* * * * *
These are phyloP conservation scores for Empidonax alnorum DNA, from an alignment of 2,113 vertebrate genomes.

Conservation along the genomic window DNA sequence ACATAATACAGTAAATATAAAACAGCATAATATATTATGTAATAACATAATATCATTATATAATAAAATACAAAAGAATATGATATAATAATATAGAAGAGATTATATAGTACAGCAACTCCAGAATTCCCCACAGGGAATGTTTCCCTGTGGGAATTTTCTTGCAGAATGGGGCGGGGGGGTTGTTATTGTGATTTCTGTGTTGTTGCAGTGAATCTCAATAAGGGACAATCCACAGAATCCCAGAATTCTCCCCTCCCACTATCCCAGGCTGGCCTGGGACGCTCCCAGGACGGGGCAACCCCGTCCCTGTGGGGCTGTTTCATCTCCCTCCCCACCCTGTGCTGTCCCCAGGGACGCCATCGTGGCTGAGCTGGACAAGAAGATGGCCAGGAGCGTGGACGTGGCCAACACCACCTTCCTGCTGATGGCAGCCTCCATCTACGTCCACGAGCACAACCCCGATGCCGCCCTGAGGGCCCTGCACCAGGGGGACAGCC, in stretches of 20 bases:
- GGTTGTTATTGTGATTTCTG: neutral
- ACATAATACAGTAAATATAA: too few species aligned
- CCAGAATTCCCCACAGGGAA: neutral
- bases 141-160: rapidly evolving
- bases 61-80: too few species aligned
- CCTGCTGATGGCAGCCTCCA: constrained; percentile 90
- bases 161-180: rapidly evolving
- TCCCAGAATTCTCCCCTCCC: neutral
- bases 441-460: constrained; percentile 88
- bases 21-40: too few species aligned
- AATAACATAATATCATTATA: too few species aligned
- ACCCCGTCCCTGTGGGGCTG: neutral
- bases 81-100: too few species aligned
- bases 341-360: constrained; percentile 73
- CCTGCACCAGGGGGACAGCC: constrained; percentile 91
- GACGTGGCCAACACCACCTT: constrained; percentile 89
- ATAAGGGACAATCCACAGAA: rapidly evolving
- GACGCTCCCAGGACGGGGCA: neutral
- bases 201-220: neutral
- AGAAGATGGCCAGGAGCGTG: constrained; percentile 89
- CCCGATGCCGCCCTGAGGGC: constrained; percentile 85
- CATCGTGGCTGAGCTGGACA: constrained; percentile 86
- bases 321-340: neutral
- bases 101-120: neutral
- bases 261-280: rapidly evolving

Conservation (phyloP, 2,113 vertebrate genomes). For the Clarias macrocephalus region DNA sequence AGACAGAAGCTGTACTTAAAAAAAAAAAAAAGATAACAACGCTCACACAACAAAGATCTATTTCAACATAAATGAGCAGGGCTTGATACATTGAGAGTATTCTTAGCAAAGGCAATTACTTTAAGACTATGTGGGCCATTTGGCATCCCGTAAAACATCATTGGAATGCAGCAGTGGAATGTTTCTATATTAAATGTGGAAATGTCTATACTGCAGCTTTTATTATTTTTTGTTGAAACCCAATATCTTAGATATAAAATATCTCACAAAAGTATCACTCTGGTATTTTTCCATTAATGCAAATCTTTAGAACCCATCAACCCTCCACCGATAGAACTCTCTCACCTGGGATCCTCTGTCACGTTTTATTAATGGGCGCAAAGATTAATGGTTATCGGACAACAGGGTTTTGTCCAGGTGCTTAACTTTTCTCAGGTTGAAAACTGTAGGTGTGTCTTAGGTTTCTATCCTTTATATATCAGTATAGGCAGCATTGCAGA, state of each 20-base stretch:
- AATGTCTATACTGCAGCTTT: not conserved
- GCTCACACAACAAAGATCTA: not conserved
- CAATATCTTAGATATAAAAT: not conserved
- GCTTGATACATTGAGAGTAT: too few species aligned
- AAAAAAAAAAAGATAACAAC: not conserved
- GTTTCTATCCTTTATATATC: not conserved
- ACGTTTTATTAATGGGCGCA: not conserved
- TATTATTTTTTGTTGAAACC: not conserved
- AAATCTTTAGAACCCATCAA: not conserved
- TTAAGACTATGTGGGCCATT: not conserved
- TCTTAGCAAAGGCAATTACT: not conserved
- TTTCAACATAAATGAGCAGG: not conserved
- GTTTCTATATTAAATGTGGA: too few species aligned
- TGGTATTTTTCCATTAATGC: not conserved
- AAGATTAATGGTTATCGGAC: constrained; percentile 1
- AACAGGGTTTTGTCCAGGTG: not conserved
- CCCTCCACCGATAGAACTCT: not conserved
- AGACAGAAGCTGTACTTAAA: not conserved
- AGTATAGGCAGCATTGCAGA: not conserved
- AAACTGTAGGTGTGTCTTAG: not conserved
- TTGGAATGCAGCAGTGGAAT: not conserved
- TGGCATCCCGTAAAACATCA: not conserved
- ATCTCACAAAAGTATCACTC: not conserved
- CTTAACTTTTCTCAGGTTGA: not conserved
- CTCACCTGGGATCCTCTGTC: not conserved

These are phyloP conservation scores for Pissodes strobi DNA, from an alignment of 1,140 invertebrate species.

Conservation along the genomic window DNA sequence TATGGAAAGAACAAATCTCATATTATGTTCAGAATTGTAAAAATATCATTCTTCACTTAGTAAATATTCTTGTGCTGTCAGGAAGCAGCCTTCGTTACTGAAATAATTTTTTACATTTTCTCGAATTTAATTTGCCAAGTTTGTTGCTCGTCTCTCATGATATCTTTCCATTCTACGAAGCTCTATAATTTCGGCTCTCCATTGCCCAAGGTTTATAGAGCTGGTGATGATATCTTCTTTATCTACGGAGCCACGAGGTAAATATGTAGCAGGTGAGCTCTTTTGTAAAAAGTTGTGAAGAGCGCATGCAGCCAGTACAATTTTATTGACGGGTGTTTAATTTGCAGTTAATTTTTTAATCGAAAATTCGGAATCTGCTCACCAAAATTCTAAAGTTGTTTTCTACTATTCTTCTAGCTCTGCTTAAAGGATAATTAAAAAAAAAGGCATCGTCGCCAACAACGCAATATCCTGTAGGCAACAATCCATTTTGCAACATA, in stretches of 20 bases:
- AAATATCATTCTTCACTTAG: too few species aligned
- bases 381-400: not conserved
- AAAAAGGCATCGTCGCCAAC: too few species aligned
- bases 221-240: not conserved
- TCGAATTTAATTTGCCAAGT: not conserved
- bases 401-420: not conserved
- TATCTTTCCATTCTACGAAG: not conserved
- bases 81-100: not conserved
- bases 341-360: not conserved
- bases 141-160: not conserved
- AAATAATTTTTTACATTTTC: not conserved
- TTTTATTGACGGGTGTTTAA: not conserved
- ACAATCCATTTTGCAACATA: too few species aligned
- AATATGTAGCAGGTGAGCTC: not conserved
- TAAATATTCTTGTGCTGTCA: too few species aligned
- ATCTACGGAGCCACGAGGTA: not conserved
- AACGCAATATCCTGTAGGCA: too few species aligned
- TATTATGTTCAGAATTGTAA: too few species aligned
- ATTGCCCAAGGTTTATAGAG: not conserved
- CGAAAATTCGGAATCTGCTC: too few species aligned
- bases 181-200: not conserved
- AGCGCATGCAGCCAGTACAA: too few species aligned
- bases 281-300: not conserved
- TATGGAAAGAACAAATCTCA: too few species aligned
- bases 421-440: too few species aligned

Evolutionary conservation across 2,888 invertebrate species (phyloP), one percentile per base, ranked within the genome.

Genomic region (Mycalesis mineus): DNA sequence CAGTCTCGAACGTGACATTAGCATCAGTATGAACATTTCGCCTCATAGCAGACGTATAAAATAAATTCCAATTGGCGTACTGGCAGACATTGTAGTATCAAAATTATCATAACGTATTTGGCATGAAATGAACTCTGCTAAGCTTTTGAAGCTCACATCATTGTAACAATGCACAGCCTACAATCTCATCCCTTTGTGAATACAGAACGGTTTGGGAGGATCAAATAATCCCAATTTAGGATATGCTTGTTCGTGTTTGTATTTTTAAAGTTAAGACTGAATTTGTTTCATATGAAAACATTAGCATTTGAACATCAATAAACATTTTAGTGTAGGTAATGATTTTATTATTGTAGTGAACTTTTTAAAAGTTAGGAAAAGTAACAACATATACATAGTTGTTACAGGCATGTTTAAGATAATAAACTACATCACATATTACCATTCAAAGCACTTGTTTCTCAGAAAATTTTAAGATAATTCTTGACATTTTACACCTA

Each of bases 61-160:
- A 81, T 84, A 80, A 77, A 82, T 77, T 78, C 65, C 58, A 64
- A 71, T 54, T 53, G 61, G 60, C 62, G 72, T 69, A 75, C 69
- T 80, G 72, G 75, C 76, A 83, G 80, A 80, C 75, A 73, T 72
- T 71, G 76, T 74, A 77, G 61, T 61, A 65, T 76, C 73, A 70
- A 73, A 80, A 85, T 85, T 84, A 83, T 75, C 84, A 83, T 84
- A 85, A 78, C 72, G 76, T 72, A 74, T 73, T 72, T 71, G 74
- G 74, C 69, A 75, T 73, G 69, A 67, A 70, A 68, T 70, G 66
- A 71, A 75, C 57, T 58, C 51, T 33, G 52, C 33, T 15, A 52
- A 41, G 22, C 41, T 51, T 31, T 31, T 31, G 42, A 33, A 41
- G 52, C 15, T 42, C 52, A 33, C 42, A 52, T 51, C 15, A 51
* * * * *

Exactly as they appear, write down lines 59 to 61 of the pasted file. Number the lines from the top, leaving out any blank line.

- bases 221-240: not conserved
- TCGAATTTAATTTGCCAAGT: not conserved
- bases 401-420: not conserved